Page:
Why Social Networking is Good, Reason 61

For a few months now, I’ve been planning to write a post on how to get involved in your local tech scene.

I caught a tweet from Matt earlier today. He was on his way to Startup Rockstars DC#3.

Sounds like fun. If you follow me on Twitter, you’ve probably seen me tweet about any number of Portland tech events, like Lunch 2.0, Beer and Blog, Ignite Portland, BarCamp Portland, the list goes on for a while. I’ll spare you.

Portland has a lot of geeky events and a strong tech community, but many of these events can be recreated just about anywhere, e.g. Lunch 2.0, Ignite, and BarCamp were all imported from other cities.

Others, like Beer and Blog, are easy to start. Beer and Blog was started by a group of local bloggers who got together to work on their blogs during Friday Happy Hour at a local pub. It’s now a work/social event each Friday, sometimes sponsored by a local company.

I’ve chatted with Chet the ORACLENERD about starting a Tampa Beer and Blog chapter, hoping he hasn’t lost interest. It really is good fun.

Portland’s culture fits these gatherings well; there are a lot of nomadic, freelance geeks and home-based telecommuters who don’t get the usual cubicle, watercooler office experience. So, we like to congregate in wi-fi hotspots to socialize while we work. The good news is you can pick your coworkers. The bad news is work and concentration are tougher to achieve.

Being out and about already, it’s easy to drop by a geeky gathering and visit with your coworkers. Even if you have a traditional office, stopping by an evening event isn’t too difficult. It’s well worth the time spent to meet like-minded people who live in your town.

This is all thanks to the Intertubes. Think about it: you can announce and promote an event (blog, Twitter), manage a group of volunteers (Basecamp), get an idea of who’s attending (Upcoming), publish the content (blog, SlideShare, wiki), get feedback (blog, Twitter) and stay in touch with all the new people you meet (Twitter, Facebook, LinkedIn).

You can do this in your town too. Chances are good there are already some events you can attend. If you live in the Bay Area, you already know, and you’ve got your pick of dozens of these types of geeky meetups. A quick search on Upcoming for your town will tell you what’s out there and who’s going.

Of course, all these techniques work for any kind of get-together, geeky or otherwise. They just tend to work better for geeks, since we’re online all day, every day.

So why would you want to do this? Who cares about meeting other geeks? Based on what I hear coming out of events like OpenWorld, people really get a kick out of meeting people they know virtually. I know I do. It’s a great chance to exchange ideas with people you know have similar interests to your own.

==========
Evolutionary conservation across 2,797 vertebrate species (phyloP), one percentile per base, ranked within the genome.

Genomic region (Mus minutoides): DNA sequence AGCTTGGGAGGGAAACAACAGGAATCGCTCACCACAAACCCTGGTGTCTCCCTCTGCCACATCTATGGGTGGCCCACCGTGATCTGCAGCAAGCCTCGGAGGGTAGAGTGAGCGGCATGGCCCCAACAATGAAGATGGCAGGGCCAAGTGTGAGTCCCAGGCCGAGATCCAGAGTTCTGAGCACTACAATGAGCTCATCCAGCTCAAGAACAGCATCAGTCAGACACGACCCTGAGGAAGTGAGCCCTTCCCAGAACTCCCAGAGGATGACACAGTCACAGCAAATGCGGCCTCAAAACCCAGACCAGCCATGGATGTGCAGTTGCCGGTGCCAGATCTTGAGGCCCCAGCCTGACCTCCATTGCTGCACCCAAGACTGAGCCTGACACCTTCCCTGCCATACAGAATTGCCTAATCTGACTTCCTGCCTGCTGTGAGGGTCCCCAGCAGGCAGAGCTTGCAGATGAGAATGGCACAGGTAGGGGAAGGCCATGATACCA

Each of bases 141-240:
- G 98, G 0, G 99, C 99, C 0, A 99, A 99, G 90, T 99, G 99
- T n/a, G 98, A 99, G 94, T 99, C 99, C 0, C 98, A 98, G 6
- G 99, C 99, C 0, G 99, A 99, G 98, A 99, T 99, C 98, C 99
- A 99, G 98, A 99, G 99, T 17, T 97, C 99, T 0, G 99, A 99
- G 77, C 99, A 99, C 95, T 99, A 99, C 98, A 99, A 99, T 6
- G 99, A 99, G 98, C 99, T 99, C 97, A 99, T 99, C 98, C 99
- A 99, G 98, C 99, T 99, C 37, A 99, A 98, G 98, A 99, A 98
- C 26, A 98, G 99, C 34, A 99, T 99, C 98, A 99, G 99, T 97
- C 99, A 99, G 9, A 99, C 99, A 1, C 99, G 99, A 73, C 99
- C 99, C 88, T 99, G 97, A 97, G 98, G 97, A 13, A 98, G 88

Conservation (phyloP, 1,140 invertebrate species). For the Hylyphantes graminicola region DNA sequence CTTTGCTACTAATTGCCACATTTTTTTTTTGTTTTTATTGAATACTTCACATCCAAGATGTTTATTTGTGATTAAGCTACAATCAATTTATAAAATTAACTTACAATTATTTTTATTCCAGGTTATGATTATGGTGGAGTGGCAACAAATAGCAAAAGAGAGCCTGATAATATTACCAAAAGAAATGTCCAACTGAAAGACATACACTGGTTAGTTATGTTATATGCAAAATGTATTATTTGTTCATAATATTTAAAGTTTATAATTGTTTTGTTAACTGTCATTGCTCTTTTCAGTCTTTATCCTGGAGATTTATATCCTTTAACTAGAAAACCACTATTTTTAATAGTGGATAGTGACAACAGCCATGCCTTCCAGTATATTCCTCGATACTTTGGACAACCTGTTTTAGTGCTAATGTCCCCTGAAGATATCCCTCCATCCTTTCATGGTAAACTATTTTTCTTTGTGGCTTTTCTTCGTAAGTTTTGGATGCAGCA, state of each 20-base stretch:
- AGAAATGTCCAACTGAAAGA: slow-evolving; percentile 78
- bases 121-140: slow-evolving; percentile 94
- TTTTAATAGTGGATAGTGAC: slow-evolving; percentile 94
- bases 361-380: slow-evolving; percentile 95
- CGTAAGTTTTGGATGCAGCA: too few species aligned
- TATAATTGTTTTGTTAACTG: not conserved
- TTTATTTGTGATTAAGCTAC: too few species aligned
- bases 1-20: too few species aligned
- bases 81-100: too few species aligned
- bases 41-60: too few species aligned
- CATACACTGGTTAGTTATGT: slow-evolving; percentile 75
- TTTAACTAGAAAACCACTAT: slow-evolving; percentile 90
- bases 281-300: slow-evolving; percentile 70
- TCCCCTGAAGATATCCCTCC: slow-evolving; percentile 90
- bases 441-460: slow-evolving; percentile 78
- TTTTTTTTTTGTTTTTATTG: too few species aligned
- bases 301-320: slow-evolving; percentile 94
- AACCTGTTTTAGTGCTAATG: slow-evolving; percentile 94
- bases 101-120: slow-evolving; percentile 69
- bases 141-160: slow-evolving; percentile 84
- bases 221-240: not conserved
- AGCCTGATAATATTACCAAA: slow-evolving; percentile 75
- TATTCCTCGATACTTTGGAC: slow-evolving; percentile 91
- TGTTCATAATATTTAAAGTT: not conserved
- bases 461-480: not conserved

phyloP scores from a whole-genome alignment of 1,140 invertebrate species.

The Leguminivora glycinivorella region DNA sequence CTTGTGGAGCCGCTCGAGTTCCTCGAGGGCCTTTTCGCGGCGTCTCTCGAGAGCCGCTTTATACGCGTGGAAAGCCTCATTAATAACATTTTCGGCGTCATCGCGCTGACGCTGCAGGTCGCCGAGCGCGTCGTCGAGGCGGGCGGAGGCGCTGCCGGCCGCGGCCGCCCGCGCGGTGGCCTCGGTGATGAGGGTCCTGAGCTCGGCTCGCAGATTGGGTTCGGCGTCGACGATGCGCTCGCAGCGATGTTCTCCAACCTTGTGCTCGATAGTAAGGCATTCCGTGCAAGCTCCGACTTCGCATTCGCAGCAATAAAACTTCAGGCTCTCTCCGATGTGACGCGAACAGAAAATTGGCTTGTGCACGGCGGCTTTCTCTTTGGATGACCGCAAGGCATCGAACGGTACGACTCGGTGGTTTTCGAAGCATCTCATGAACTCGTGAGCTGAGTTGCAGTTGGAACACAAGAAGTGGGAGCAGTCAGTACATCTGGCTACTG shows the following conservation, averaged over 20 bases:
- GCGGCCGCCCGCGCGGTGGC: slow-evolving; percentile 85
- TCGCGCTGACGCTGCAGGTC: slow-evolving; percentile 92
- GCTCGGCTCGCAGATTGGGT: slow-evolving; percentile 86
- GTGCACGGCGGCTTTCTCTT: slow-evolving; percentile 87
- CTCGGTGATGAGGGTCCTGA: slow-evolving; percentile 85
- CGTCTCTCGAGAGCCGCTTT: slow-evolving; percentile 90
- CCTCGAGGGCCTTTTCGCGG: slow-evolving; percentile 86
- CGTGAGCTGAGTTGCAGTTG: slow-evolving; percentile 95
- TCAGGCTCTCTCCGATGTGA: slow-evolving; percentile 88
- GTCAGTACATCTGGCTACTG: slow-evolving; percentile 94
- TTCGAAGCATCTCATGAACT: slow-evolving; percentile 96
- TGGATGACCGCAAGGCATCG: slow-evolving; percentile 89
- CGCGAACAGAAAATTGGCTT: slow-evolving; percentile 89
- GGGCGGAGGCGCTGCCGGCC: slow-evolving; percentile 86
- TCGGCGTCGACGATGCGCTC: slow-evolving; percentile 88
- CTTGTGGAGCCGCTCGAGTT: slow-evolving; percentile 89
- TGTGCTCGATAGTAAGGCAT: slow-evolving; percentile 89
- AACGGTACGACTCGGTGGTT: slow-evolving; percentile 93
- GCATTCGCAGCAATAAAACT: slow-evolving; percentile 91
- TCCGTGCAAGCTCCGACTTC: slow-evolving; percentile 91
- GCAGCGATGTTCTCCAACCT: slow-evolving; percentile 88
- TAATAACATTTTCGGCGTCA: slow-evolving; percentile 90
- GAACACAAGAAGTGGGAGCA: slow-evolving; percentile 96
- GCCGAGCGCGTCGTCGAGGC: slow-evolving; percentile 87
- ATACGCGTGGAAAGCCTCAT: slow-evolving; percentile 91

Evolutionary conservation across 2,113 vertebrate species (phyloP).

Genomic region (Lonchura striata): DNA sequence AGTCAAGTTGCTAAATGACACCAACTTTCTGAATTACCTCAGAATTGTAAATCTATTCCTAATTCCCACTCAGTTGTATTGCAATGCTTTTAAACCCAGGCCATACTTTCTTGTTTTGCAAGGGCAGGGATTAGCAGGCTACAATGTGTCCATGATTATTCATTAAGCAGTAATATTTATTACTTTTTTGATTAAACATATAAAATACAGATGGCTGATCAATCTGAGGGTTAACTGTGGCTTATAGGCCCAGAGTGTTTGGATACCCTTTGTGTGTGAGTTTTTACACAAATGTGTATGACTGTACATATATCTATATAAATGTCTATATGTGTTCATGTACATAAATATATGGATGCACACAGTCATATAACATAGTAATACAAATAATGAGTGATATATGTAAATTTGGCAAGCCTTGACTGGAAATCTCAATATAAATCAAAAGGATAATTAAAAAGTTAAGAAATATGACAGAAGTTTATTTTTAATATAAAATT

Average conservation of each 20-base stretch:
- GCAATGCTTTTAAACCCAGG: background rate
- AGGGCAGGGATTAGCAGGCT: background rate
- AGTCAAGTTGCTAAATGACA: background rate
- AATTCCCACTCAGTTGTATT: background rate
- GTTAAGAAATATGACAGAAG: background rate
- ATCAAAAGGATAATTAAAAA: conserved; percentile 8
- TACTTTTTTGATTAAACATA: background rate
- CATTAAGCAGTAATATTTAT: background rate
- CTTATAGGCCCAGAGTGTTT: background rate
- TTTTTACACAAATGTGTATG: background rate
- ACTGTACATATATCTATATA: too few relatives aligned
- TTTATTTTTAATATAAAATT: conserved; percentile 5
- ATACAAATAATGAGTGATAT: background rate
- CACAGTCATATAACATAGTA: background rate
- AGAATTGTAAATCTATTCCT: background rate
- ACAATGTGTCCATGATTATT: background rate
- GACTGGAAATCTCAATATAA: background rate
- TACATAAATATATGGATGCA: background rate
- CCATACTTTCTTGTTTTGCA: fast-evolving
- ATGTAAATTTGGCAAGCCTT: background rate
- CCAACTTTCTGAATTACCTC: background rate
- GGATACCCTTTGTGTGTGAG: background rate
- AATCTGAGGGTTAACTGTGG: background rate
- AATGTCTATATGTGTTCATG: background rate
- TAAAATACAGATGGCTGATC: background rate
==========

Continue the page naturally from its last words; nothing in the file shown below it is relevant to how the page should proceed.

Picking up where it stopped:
Getting involved with you local tech scene allows you to do the same thing, i.e. connect with like-minded people IRL. No need to wait for a conference; these events are happening all the time. You never know when you’ll meet someone whose blog you read, someone who has the skills to help you with a side-project, someone who has a great idea and needs help, etc.

Did I mention that most of these events are free?

What do you think? A lot of people have time constraints, which is why daytime events like Lunch 2.0 may be appealing. Find the comments and share your thoughts, experiences, questions, all of that.

Maybe Matt will grace us with a review of Startup Rockstars DC.

AboutJake

a.k.a.:jkuramot

11 comments

  1. I agree–I really value the IRL meetings, especially meeting those that I already “met” virtually. My biggest problem is not a lack of events in my “area”, but since I live 30 miles (that is, 2 hours by car) outside of Chicago, the downtown events aren't feasible for me most of the time. To hold my own local event out here in the 'burbs is a little scary since I've never even been able to attend one and feels a little like jumping in at the deep end without learning to swim first.

    For me, conference events like OOW, Collaborate and ODTUG Kaleidoscope are where most of my IRL meetings happen. Many of the people I'm hoping to meet (plus a whole lot more that I enjoy meeting, but didn't plan to meet) are at one or more of those events too. I guess I'm not that tied to my geography and I spend enough time outside my geographic home base that attending local events isn't quite as important to me as meeting people anywhere. I reached out and met Bex and Billy for the first time on sort of a “blind date” when I was on a project in MSP this past January. We enjoyed visiting and meeting, but didn't really even know one another prior to that meeting. I suppose it was just nice to meet someone in MSP that wasn't a snowman in January, too!